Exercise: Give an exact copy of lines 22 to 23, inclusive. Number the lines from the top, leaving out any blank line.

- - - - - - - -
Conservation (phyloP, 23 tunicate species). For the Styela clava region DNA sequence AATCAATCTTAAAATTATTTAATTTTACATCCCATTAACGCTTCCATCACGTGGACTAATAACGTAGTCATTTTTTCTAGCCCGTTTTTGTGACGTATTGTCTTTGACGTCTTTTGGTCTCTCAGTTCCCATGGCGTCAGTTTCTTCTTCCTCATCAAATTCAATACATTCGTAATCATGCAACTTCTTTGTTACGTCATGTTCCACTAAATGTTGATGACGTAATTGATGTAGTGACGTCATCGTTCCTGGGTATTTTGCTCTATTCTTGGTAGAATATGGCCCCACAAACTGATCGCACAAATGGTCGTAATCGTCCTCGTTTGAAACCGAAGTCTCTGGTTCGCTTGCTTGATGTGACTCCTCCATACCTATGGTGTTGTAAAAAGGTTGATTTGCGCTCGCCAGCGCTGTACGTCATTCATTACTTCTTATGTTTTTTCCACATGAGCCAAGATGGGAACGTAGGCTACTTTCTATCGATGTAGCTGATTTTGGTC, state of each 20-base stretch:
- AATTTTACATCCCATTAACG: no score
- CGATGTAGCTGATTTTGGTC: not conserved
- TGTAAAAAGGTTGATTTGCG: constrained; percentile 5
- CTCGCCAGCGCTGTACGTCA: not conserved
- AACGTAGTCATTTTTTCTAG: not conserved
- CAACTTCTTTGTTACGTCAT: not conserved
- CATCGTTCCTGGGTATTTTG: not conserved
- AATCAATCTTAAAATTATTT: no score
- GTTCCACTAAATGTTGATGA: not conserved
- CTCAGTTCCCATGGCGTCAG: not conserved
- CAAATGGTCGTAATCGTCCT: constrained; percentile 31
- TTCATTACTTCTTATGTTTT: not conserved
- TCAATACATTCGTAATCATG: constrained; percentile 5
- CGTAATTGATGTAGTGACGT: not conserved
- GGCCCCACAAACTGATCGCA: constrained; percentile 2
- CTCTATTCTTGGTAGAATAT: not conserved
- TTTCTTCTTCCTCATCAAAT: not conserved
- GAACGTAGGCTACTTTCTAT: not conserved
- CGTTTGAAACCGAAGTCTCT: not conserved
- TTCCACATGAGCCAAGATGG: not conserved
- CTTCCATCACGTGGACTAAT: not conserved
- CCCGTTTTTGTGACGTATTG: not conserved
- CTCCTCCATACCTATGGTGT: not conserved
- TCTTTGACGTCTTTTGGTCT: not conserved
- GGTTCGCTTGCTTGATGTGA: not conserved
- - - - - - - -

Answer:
- CTTCCATCACGTGGACTAAT: not conserved
- CCCGTTTTTGTGACGTATTG: not conserved